Mr. Milan Kumar Mukherjee, learned senior advocate appearing on behalf of the petitioner contended that the question of maintainability in the similar fact situation was dealt with by a coordinate Bench of this Court in C.R.M. 11409 of 2015 (Sayantan Chatterjee v. State) wherein Their Lordships held that despite direction by the Single Bench to surrender before the Court of the learned Magistrate, the prayer for anticipatory bail is maintainable. He has further relied on the decisions reported in AIR 1980 SC 1632 (Shri Gurbaksh Singh Sibbia and Ors. Vs. State of Punjab), (2011) 1 SCC (Cri) 514 (Siddharam Satlingappa Mhetre Vs. State of Maharashtra and Others) and (2016) 1 SCC 152 (Bhadresh Bipinbhai Sheth Vs. State of Gujarat and another) in support of his contention. He candidly contended that the Hon’ble Apex Court has specifically observed in Siddharam Satlingappa Mhetre (supra) that the Hon’ble Court cannot even give direction for surrender in the Court below even after granting of anticipatory bail since such order amounts to interference with the liberty of the citizen. Also, in the similar fact situation the Hon’ble Supreme Court, in Bhadresh Bipinbhai Sheth (supra) has granted anticipatory bail setting aside the order of the High Court. In the premises set forth above, he submitted that no such direction can be given for surrender in the Court below even after grant of anticipatory bail, far to speak of rejection of such prayer for anticipatory bail.

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A Constitution Bench of the Hon’ble Supreme Court dealt with Section 438 of the Cr.P.C. in Shri Gurbaksh Singh Sibbia (supra) and has enunciated the principle of law of anticipatory bail in paragraphs 40 to 44, which may be set out hereunder:-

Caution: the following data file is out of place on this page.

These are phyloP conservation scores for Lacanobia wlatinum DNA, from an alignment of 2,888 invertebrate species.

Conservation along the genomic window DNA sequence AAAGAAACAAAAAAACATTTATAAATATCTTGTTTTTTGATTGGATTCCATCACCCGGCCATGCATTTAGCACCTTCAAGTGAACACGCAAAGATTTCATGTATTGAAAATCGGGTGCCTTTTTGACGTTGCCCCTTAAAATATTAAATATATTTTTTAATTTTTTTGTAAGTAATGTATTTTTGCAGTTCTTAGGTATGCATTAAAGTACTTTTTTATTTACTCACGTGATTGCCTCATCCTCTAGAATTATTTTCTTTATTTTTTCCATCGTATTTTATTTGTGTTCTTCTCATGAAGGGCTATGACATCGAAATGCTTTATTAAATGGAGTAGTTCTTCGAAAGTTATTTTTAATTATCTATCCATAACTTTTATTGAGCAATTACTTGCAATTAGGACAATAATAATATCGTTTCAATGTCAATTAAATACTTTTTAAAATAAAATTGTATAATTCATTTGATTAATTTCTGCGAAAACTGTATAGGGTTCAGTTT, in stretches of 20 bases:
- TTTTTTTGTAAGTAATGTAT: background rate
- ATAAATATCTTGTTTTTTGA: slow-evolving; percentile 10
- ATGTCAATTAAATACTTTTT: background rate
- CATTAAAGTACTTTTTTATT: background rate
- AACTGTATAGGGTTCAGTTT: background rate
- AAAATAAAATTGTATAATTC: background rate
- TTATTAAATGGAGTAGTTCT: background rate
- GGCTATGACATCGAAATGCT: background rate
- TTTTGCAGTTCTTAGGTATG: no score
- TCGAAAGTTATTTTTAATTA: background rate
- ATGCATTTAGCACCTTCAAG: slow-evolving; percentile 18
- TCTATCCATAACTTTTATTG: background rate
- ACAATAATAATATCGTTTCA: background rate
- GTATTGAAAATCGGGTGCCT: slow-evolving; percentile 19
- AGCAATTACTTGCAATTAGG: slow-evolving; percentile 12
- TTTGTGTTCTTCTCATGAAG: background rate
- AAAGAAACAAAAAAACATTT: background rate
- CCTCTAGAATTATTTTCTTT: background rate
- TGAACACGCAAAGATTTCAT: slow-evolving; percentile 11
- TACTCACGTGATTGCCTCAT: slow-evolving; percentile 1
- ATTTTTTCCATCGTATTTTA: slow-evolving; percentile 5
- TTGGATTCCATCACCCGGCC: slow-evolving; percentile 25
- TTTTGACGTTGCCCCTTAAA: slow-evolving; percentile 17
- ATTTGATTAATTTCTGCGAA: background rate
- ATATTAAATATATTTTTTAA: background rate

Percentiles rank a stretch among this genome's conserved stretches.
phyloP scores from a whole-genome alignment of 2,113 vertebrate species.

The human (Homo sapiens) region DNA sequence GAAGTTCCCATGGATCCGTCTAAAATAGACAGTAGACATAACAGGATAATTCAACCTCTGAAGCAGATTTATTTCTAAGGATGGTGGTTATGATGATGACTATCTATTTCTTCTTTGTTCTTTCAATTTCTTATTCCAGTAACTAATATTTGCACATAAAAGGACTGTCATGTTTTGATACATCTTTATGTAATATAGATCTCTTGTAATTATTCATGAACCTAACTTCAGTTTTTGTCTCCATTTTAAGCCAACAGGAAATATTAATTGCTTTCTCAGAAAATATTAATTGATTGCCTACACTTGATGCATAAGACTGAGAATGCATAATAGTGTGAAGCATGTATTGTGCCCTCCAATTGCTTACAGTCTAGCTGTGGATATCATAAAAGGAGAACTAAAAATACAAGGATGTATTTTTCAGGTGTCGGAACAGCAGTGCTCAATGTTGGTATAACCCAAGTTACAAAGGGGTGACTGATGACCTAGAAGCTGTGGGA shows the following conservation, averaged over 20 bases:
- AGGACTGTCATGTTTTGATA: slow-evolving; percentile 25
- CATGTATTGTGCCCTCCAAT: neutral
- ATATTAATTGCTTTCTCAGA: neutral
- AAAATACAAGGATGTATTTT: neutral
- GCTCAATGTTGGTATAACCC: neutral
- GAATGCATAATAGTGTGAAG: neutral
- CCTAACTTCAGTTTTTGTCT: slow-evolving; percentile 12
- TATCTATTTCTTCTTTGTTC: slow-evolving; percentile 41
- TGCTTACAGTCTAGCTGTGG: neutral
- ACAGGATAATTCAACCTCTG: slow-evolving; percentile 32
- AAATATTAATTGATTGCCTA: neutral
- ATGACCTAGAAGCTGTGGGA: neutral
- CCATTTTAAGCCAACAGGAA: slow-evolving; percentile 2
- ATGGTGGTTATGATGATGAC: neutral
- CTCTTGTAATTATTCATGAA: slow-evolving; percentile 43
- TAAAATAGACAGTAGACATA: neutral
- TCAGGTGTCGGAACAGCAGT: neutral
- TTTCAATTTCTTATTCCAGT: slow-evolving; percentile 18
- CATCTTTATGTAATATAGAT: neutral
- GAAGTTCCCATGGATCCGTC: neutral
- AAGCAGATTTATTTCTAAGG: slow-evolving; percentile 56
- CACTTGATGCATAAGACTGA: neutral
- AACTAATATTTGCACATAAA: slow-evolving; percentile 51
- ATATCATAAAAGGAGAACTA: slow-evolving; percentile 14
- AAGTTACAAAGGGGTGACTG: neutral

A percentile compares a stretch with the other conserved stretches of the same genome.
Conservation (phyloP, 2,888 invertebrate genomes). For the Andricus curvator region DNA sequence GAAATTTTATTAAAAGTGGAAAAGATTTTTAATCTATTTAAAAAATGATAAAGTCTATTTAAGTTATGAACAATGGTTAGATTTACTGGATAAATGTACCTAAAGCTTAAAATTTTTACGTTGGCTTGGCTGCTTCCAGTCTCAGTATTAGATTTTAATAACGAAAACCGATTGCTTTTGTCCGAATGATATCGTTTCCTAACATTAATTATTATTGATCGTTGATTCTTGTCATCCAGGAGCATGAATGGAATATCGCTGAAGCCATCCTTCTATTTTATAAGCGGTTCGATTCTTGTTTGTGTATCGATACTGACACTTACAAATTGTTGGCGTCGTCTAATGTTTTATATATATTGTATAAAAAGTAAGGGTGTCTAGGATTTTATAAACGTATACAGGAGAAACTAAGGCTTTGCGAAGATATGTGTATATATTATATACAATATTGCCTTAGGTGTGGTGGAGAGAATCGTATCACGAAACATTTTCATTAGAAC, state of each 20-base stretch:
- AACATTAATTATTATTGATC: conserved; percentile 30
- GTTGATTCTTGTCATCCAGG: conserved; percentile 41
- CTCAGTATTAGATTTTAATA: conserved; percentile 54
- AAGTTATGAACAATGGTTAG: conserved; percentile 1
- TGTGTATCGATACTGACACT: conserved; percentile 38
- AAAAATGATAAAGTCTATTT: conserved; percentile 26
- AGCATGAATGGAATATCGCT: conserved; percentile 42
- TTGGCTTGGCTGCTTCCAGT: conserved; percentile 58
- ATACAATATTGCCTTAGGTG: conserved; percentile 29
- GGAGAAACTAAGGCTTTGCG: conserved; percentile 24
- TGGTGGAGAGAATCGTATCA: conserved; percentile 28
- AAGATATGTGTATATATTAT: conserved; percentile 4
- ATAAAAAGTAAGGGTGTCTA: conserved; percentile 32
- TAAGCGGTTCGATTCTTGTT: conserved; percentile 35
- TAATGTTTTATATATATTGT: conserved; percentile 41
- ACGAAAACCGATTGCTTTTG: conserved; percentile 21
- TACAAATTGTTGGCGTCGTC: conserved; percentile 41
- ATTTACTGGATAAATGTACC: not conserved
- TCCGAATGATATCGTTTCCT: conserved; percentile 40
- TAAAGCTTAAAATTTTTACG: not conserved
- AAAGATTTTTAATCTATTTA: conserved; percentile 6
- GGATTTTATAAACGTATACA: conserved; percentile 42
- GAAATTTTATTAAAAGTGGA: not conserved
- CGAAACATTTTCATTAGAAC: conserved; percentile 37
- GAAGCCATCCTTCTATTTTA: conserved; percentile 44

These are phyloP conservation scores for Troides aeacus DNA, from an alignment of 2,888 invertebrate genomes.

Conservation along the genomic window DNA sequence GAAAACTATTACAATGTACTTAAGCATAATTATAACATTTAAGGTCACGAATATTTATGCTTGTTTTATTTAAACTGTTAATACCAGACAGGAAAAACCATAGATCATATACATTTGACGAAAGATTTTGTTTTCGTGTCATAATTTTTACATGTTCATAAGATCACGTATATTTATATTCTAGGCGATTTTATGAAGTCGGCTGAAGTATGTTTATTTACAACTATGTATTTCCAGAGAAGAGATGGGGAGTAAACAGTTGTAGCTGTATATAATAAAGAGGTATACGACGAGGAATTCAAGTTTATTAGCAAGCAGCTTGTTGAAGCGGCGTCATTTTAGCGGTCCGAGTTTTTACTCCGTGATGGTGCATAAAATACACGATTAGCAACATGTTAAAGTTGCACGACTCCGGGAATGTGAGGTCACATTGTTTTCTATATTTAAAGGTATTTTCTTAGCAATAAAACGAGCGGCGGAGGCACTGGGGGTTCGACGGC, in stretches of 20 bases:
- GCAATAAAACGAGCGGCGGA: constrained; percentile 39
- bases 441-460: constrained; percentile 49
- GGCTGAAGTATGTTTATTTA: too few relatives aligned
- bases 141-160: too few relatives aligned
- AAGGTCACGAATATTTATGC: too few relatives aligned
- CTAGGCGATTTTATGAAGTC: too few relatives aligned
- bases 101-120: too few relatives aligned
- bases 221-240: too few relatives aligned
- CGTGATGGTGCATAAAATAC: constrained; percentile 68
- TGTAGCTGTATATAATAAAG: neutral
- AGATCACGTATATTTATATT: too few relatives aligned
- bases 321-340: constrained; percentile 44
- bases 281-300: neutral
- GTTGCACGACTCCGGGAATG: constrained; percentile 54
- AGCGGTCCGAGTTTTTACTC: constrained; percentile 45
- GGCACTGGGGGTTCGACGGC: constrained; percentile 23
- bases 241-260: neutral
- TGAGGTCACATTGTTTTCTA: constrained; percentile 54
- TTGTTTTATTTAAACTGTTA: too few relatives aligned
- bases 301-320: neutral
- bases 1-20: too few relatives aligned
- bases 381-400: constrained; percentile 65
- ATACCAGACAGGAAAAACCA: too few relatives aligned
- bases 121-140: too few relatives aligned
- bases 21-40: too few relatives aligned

“40. Section 438(1) of the Code lays down a condition which has to be satisfied before anticipatory bail can be granted. The applicant must; show that he has “reason to believe” that he may be arrested for a non-bailable offence. The use of the expression “reason to believe” shows that the belief that the applicant may be so arrested must be founded on reasonable grounds. Mere ‘fear’ is not ‘belief, for which reason it is not enough for the applicant to show that he has some sort of a vague apprehension that someone is going to make an accusation against him, in pursuance of which he may be arrested. The grounds on which the belief of the applicant is based that he may be arrested for a non-bailable offence, must be capable of being examined by the Court objectively, because it is then alone that the court can determine whether the applicant has reason to believe that he may be so arrested. Section 438(1), therefore, cannot be invoked on the basis of vague and general allegations, as if to arm oneself in perpetuity against a possible arrest. Otherwise, the number of applications for anticipatory bail H will be as large as, at any rate, the adult populace. Anticipatory bail is a device to secure the individual’s liberty; it is neither a passport to the commission of crimes nor a shield against any and all kinds of accusations, likely or unlikely.

41. Secondly, if an application for anticipatory bail made to the High Court or the Court of Session it must apply its own mind to the question and decide whether a case has been made out for granting such relief. It cannot leave the question for the decision of the Magistrate concerned Under Section 437 of the Code, as and when an occasion arises. Such a course will defeat the very object of Section 438.